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Becoming a Golden Hawk means more than just cheering on our (really good) varsity teams – it means being a student who cares about your community, who works hard in the classroom, and who takes advantage of all the learning opportunities that can happen outside the classroom, too.

Nov. 18, 2016

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Laurier’s Faculty of Education will soon celebrate its 10th anniversary. With award-winning professors, two unique degrees and numerous community-outreach programs for teachers, children and families, it is no surprise that the faculty has been recognized by Maclean’s despite its relatively young age.

Under the leadership of Dean Colleen Willard-Holt, who is now in her second five-year term, the faculty has developed strategic plans, experienced enrolment growth through the addition of the junior-intermediate division and the minor in education, and implemented a unique professional development school model — one of the only programs in Canada to do so.

“Our programs are competitive and we require a lot from our students,” says Willard-Holt. “When they reflect on all they accomplished, they say it was the most fulfilling experience.”

Every year, the faculty receives over 900 applications for 60 spaces in the Bachelor of Education program, an intensive two-year experience that prepares well-rounded teachers who are ready for the challenges of today’s classrooms.

Laurier’s Bachelor of Education focuses on pedagogy and how to deliver the Ontario curriculum in the best way possible.

Through the professional school model, students are placed at one school for an entire year, rather than having several three-week placements, before moving on to a second school in year two of the program.

“Teaching is a lifestyle — it’s not a nine to five job — and our program helps teachers understand that it’s all about what’s best for the kids,” says Willard-Holt.

Through the university’s placement model, Laurier students understand what it takes to run a school and what it means to be part of a school community. They are integrated in the school — parents and children see them as teachers and they feel a real connection and sense of ownership.

“There’s a requirement from the government that students have an 80-day practicum. At Laurier, we give students 196 days — far more than any other program in the province,” says Willard-Holt.

The opportunity provides Laurier’s students with ample experience and in-depth preparation for what their career will be like.

“The outcome is that our graduates are truly prepared to take on the challenge of leading a classroom,” says Willard-Holt. “They understand how to connect with kids, how to assess performance, needs and learning preferences, and how to enact the curriculum in a meaningful way.”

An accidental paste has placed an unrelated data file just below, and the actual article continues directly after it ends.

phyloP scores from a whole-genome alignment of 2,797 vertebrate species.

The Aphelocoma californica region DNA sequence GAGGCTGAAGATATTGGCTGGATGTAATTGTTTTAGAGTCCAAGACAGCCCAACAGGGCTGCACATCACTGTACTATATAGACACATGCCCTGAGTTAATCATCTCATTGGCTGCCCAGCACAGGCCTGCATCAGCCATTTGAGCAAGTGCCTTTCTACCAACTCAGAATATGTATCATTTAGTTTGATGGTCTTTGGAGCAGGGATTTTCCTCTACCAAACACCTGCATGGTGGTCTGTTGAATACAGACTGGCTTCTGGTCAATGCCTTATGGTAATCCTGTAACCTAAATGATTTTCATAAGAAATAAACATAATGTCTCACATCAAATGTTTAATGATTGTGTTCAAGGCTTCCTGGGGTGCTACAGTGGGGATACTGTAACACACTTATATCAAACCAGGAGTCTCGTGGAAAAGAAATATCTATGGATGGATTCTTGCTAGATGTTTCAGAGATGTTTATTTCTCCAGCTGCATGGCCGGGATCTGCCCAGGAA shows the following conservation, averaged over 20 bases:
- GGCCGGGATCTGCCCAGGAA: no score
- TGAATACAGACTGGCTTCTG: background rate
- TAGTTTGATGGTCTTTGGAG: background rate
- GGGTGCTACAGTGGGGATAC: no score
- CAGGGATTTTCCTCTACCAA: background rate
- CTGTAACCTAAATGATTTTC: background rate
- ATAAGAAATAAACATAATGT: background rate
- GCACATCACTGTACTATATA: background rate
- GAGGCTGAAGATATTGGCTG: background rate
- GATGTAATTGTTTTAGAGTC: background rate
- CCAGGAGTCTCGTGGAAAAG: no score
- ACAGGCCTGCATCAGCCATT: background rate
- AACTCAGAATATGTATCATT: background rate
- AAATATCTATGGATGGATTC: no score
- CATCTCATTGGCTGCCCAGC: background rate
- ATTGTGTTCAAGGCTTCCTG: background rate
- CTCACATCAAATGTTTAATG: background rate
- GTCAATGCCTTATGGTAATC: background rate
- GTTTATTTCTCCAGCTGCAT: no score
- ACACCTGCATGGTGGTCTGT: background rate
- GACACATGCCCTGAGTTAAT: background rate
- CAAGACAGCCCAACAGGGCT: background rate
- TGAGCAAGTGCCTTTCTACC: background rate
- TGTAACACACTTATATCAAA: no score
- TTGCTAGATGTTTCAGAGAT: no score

The Bachelor of Education degree at Laurier, through its practicum model, also promotes a culture of students giving back to their two placement schools.

“Many of our students have special programs they run within the school — a chess, drama or sports club, tutoring or drama groups. Our students are doing all kinds of things that allows them to give their own personal talents back to the school,” says Willard-Holt.

Laurier’s Faculty of Education also offers an interdisciplinary Master of Education, which is designed to be a two-year part-time degree. The course-based graduate program is attractive to educational leaders and professionals in a wide range of corporate and not-for-profit industries, health and community service organizations, and postsecondary institutions, as well as public and private school systems.

“The master’s degree is a way to go broader with research as well as deeper into theories of education and philosophical approaches to teaching.

“Graduates of our master’s degree work with education in all kinds of ways — it could be working with adult learners or newcomers in literacy or as a youth pastor in a church,” says Willard-Holt. “It’s a much broader view of education.”

Laurier’s Faculty of Education has experienced growth since it first started in 2007.

“The university has been very supportive of our faculty since the beginning,” says Willard-Holt. “We’ve been given a chance to do education the way we feel it needs to be done.”

Those efforts have been paying off. Maclean’s recently ranked the faculty at 13th in the country and, for last year alone, the placement rate for graduates was between 95 to 97 per cent.

“Our partnering boards are very committed to our students and we see that they prefer to hire them because they know what they can do in the classroom,” says Willard-Holt.

“We’ve been told over and over again by principals and school boards that when they have someone from Laurier’s education program on a hiring panel their ears perk up because they know what our graduates have to offer,” says Willard-Holt.


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